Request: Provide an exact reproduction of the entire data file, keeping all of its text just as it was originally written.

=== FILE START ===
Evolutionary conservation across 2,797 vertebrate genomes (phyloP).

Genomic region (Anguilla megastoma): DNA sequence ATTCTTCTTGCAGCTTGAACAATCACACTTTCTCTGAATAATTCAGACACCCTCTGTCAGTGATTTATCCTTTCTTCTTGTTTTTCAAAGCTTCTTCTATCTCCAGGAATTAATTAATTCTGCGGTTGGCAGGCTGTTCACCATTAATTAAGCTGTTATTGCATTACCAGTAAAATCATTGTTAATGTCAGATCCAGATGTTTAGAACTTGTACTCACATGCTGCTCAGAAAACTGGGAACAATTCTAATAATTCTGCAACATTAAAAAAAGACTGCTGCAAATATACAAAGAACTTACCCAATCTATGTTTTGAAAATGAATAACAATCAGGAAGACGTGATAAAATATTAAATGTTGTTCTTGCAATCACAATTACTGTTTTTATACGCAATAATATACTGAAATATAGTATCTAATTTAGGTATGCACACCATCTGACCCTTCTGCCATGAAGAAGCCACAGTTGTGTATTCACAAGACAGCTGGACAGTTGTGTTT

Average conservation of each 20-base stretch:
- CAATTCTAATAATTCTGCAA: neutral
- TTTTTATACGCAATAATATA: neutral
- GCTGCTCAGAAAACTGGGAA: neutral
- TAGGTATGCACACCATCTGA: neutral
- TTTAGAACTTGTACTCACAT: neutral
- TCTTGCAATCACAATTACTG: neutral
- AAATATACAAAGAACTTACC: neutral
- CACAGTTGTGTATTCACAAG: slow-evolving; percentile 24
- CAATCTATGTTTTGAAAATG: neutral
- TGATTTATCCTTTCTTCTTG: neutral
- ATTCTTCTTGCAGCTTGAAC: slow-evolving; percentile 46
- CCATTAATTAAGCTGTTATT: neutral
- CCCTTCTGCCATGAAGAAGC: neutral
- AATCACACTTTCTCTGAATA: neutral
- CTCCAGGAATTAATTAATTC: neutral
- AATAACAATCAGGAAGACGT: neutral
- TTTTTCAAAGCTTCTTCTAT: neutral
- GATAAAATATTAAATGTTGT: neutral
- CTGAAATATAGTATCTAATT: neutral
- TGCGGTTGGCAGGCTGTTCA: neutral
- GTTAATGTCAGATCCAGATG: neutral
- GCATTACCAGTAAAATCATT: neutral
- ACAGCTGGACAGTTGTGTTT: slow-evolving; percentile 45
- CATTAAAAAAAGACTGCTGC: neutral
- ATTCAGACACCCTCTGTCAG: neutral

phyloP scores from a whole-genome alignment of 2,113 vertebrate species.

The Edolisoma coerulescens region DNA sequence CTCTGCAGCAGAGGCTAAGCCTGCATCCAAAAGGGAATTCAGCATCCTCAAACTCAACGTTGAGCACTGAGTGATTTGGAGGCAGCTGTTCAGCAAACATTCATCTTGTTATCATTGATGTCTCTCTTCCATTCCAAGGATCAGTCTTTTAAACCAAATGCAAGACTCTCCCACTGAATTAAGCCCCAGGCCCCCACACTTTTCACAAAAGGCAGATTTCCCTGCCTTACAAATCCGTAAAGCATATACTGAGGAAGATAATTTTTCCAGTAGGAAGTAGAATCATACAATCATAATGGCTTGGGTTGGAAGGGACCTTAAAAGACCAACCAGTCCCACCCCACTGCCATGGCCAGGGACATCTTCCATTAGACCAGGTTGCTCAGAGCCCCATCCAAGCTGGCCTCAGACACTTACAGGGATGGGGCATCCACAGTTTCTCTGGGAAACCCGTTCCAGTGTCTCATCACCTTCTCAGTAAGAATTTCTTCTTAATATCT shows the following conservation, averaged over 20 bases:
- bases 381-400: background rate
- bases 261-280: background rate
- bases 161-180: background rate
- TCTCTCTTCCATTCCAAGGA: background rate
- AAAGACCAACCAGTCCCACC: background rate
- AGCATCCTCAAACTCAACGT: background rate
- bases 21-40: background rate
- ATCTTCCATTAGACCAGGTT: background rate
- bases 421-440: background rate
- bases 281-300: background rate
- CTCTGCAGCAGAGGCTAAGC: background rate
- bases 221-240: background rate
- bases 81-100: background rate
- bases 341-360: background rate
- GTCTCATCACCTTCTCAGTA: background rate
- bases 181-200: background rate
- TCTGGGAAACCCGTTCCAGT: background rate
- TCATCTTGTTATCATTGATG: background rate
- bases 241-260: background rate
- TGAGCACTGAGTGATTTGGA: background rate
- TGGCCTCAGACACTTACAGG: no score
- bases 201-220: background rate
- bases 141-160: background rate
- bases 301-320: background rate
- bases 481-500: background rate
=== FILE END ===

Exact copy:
Evolutionary conservation across 2,797 vertebrate genomes (phyloP).

Genomic region (Anguilla megastoma): DNA sequence ATTCTTCTTGCAGCTTGAACAATCACACTTTCTCTGAATAATTCAGACACCCTCTGTCAGTGATTTATCCTTTCTTCTTGTTTTTCAAAGCTTCTTCTATCTCCAGGAATTAATTAATTCTGCGGTTGGCAGGCTGTTCACCATTAATTAAGCTGTTATTGCATTACCAGTAAAATCATTGTTAATGTCAGATCCAGATGTTTAGAACTTGTACTCACATGCTGCTCAGAAAACTGGGAACAATTCTAATAATTCTGCAACATTAAAAAAAGACTGCTGCAAATATACAAAGAACTTACCCAATCTATGTTTTGAAAATGAATAACAATCAGGAAGACGTGATAAAATATTAAATGTTGTTCTTGCAATCACAATTACTGTTTTTATACGCAATAATATACTGAAATATAGTATCTAATTTAGGTATGCACACCATCTGACCCTTCTGCCATGAAGAAGCCACAGTTGTGTATTCACAAGACAGCTGGACAGTTGTGTTT

Average conservation of each 20-base stretch:
- CAATTCTAATAATTCTGCAA: neutral
- TTTTTATACGCAATAATATA: neutral
- GCTGCTCAGAAAACTGGGAA: neutral
- TAGGTATGCACACCATCTGA: neutral
- TTTAGAACTTGTACTCACAT: neutral
- TCTTGCAATCACAATTACTG: neutral
- AAATATACAAAGAACTTACC: neutral
- CACAGTTGTGTATTCACAAG: slow-evolving; percentile 24
- CAATCTATGTTTTGAAAATG: neutral
- TGATTTATCCTTTCTTCTTG: neutral
- ATTCTTCTTGCAGCTTGAAC: slow-evolving; percentile 46
- CCATTAATTAAGCTGTTATT: neutral
- CCCTTCTGCCATGAAGAAGC: neutral
- AATCACACTTTCTCTGAATA: neutral
- CTCCAGGAATTAATTAATTC: neutral
- AATAACAATCAGGAAGACGT: neutral
- TTTTTCAAAGCTTCTTCTAT: neutral
- GATAAAATATTAAATGTTGT: neutral
- CTGAAATATAGTATCTAATT: neutral
- TGCGGTTGGCAGGCTGTTCA: neutral
- GTTAATGTCAGATCCAGATG: neutral
- GCATTACCAGTAAAATCATT: neutral
- ACAGCTGGACAGTTGTGTTT: slow-evolving; percentile 45
- CATTAAAAAAAGACTGCTGC: neutral
- ATTCAGACACCCTCTGTCAG: neutral

phyloP scores from a whole-genome alignment of 2,113 vertebrate species.

The Edolisoma coerulescens region DNA sequence CTCTGCAGCAGAGGCTAAGCCTGCATCCAAAAGGGAATTCAGCATCCTCAAACTCAACGTTGAGCACTGAGTGATTTGGAGGCAGCTGTTCAGCAAACATTCATCTTGTTATCATTGATGTCTCTCTTCCATTCCAAGGATCAGTCTTTTAAACCAAATGCAAGACTCTCCCACTGAATTAAGCCCCAGGCCCCCACACTTTTCACAAAAGGCAGATTTCCCTGCCTTACAAATCCGTAAAGCATATACTGAGGAAGATAATTTTTCCAGTAGGAAGTAGAATCATACAATCATAATGGCTTGGGTTGGAAGGGACCTTAAAAGACCAACCAGTCCCACCCCACTGCCATGGCCAGGGACATCTTCCATTAGACCAGGTTGCTCAGAGCCCCATCCAAGCTGGCCTCAGACACTTACAGGGATGGGGCATCCACAGTTTCTCTGGGAAACCCGTTCCAGTGTCTCATCACCTTCTCAGTAAGAATTTCTTCTTAATATCT shows the following conservation, averaged over 20 bases:
- bases 381-400: background rate
- bases 261-280: background rate
- bases 161-180: background rate
- TCTCTCTTCCATTCCAAGGA: background rate
- AAAGACCAACCAGTCCCACC: background rate
- AGCATCCTCAAACTCAACGT: background rate
- bases 21-40: background rate
- ATCTTCCATTAGACCAGGTT: background rate
- bases 421-440: background rate
- bases 281-300: background rate
- CTCTGCAGCAGAGGCTAAGC: background rate
- bases 221-240: background rate
- bases 81-100: background rate
- bases 341-360: background rate
- GTCTCATCACCTTCTCAGTA: background rate
- bases 181-200: background rate
- TCTGGGAAACCCGTTCCAGT: background rate
- TCATCTTGTTATCATTGATG: background rate
- bases 241-260: background rate
- TGAGCACTGAGTGATTTGGA: background rate
- TGGCCTCAGACACTTACAGG: no score
- bases 201-220: background rate
- bases 141-160: background rate
- bases 301-320: background rate
- bases 481-500: background rate